Big Data Tech Helps Predict Rail Failure

The goal: Take the data collected across more than 32,000 miles of track, plug it into a computer, and accurately predict which track section will break next. They call it predictive analytics, and it’s the science of harvesting vast amounts of data about the past and using it to predict the future.

Much like everything else on the railroad, the amount of data collected every day is enormous. “Big data” is an understatement.

Union Pacific collects data from past incidents, ongoing track maintenance, road bed conditions, track materials and physical wear. With all this data, Union Pacific’s decision analytics, engineering and safety teams have been working to create a predictive analytics model to generate a list of the most at-risk track sections, mile-by-mile.

Broken rails are the leading cause of train derailments in the U.S., according to the Federal Railroad Administration. Daniel Torres, Union Pacific director of rail management, works hard to upgrade Union Pacific’s infrastructure before defects occur.

“We already have a lot of important standard systems that guide us in the right direction,” Torres said. “But this model looks at rail in a different way. It tells me which elements are creating risk long before something goes wrong. It enables us to be more strategic in our infrastructure investment decisions.”

Created by a cross-functional team of engineering, information technology, operations and safety experts, the new model is the result of decades of investments in data collection technologies installed in track, trucks and on right-of-ways.

Union Pacific Associate Systems Engineer Nina Lahvinovich assembled and tested the numerous data elements using a tool called a logistic regression model, a highly sophisticated probability method used to predict what will happen based on what’s already happened.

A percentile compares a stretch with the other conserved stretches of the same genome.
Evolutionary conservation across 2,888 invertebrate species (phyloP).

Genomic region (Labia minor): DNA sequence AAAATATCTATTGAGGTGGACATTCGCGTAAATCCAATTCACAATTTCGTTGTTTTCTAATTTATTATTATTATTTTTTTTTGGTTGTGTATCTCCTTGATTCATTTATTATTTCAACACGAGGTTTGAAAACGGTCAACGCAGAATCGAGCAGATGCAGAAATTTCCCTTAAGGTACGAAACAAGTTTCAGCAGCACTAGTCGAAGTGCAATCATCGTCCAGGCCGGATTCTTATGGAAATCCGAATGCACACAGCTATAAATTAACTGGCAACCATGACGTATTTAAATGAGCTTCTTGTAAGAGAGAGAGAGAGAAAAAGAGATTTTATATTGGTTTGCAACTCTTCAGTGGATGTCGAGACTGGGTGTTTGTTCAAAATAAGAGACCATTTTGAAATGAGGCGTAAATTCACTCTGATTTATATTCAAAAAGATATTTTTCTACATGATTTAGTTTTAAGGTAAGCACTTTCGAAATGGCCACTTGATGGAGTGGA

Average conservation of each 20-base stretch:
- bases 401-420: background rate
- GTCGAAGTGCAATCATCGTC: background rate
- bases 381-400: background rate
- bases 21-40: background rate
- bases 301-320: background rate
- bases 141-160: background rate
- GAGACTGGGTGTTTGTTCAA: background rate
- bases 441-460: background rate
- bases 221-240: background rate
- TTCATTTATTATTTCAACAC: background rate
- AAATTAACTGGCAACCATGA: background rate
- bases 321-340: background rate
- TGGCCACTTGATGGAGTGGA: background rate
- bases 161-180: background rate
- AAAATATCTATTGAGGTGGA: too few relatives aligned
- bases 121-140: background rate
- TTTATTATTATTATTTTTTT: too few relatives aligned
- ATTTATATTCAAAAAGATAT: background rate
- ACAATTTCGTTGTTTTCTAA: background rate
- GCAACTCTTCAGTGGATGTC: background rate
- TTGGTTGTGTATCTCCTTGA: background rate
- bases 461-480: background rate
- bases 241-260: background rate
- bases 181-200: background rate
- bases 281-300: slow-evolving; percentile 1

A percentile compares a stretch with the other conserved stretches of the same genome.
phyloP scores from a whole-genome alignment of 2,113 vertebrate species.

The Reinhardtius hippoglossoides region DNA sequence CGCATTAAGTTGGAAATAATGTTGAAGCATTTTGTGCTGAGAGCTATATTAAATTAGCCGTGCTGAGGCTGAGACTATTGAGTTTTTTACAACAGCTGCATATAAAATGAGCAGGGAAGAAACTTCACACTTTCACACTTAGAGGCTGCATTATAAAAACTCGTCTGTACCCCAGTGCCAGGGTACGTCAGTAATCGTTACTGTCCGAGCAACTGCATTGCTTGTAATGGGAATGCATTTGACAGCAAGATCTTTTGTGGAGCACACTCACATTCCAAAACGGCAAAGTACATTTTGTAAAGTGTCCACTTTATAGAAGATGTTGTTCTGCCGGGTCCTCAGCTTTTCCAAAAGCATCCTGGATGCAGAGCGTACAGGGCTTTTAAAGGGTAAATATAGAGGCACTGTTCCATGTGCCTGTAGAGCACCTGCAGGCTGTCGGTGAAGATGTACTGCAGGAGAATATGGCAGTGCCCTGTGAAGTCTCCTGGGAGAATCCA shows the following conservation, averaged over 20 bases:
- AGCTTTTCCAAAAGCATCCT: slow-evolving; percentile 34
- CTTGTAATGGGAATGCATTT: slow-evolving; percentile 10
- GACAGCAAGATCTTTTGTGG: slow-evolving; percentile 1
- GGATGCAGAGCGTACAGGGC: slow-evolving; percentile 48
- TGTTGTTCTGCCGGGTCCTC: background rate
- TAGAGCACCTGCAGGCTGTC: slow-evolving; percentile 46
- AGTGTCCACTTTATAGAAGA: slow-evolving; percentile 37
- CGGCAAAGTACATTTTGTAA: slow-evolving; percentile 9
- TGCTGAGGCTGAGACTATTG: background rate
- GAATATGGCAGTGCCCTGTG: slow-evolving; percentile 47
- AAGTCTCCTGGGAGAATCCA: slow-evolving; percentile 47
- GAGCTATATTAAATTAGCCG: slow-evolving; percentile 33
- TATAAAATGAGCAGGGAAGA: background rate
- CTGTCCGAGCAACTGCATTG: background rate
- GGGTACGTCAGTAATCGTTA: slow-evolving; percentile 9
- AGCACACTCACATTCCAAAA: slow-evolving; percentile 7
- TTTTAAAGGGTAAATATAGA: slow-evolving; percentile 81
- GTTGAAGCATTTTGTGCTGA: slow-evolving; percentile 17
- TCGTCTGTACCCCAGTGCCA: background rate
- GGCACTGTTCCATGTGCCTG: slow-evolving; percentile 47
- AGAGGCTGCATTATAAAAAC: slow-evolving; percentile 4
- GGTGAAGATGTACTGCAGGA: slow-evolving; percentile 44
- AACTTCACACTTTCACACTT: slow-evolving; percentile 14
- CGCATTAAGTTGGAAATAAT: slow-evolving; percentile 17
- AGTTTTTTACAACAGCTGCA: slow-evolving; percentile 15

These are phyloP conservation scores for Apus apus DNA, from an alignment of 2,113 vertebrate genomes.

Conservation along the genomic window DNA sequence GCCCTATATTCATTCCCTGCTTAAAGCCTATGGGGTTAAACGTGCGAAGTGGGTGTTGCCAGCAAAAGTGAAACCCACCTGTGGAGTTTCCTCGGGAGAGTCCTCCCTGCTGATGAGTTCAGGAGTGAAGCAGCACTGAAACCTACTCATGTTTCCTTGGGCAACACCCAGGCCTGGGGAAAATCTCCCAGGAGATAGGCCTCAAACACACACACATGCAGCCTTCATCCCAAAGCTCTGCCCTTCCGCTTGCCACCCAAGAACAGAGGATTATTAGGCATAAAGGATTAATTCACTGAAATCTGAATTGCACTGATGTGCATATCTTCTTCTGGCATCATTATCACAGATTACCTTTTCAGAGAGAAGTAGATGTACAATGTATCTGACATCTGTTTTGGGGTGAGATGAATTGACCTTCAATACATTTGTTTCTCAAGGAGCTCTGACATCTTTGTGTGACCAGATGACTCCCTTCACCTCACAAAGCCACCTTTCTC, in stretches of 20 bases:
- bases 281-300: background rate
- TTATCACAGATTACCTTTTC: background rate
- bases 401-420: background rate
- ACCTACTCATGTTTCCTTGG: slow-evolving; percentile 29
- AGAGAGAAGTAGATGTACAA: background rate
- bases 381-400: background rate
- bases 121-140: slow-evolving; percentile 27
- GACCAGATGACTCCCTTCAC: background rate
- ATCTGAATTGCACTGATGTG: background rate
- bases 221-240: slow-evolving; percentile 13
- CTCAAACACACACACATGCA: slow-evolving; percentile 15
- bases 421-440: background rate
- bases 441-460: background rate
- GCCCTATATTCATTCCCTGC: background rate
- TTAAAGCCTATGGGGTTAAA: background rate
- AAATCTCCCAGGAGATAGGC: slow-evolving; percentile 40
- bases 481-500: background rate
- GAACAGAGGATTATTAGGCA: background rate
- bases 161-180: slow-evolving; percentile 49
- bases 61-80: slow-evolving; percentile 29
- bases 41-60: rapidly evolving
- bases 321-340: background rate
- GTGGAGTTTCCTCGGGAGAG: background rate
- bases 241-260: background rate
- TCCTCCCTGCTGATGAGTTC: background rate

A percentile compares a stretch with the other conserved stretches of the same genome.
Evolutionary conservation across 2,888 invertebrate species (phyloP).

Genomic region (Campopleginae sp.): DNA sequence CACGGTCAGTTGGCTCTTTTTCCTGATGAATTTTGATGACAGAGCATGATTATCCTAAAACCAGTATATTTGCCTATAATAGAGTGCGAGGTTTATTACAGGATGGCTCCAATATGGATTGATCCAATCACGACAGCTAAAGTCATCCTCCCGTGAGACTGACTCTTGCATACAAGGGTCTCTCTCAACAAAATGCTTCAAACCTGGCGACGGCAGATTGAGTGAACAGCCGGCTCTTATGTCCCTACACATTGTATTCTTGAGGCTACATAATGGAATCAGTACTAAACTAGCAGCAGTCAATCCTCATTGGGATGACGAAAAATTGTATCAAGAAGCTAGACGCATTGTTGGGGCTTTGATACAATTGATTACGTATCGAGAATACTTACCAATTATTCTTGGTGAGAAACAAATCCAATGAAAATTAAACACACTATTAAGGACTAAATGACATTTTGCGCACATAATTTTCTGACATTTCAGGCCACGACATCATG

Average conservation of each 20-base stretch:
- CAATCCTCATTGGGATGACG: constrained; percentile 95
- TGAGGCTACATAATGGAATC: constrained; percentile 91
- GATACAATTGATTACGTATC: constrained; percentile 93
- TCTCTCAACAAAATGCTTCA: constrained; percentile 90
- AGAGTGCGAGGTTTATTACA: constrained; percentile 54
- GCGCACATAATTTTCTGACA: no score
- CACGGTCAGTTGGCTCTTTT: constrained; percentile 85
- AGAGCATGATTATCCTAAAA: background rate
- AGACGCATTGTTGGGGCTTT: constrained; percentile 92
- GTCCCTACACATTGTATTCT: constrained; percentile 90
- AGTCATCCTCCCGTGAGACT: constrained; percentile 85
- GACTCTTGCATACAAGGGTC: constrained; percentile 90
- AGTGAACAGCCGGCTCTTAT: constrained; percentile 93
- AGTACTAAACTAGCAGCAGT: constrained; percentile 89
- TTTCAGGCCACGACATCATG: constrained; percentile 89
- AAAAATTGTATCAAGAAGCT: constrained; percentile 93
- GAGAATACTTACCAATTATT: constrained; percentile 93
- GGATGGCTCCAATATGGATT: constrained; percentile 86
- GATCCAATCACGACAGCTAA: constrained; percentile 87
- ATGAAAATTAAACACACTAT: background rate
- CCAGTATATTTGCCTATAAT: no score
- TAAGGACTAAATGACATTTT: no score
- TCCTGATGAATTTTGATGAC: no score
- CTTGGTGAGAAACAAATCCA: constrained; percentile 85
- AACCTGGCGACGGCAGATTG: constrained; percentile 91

“We tested a variety of data points, things like air temperature, whether the rail ties are wood or concrete, and rail age,” Lahvinovich said. “We were looking to see what combination of information best predicted rail failure mathematically. Air temperature, for example, didn’t test well. It wasn’t a good predictor, so it is not included in the final version.”

"The model looks at thousands of variables that make a piece of track stand out long before a failure occurs."

Union Pacific General Director of Safety Ed Adelman

As the model increased in accuracy, the team began testing it in the field.

“This model will never replace human senses or the vast knowledge base residing in the people we’ve trained for decades,” said Ed Adelman, Union Pacific general director of safety.

But Adelman says in most cases, there isn’t one single cause of track failures. It’s a bunch of little things that add up over time.

“The model looks at thousands of variables that make a piece of track stand out long before a failure occurs,” he said. “Humans can’t assemble this much data and objectively use it to predict future track failure as quickly as these tools can. The data load is just too much to process for every mile of track, so the model does it for them.”

So exactly how much safer does this predictive analytics model make the railroad? When fully developed, Adelman expects the model to preemptively identify up to one-third of track-related failures in the top 10 percent of Union Pacific’s riskiest track miles. He also emphasized that everything Union Pacific does to inspect track, and fortify its infrastructure, is critical.

“The model alone can’t replace the human element of knowing and maintaining our railroad,” Adelman said. “You can’t decouple this from all the other things we do to detect track defects, it’s all important. But you can ease employee workload by using these tools to assess risk.”

Torres is certain this model is a sign of epic safety advancements to come.

“We’ll continue to get more precise,” he said. “We’ll keep dissecting our network, and working hard to understand its behavior. We just started working on a predictive model for track bed, I’m sure there will be another after that, and eventually they’ll start to learn from each other. We’re living in a new world of information, and it will continue to expand.”

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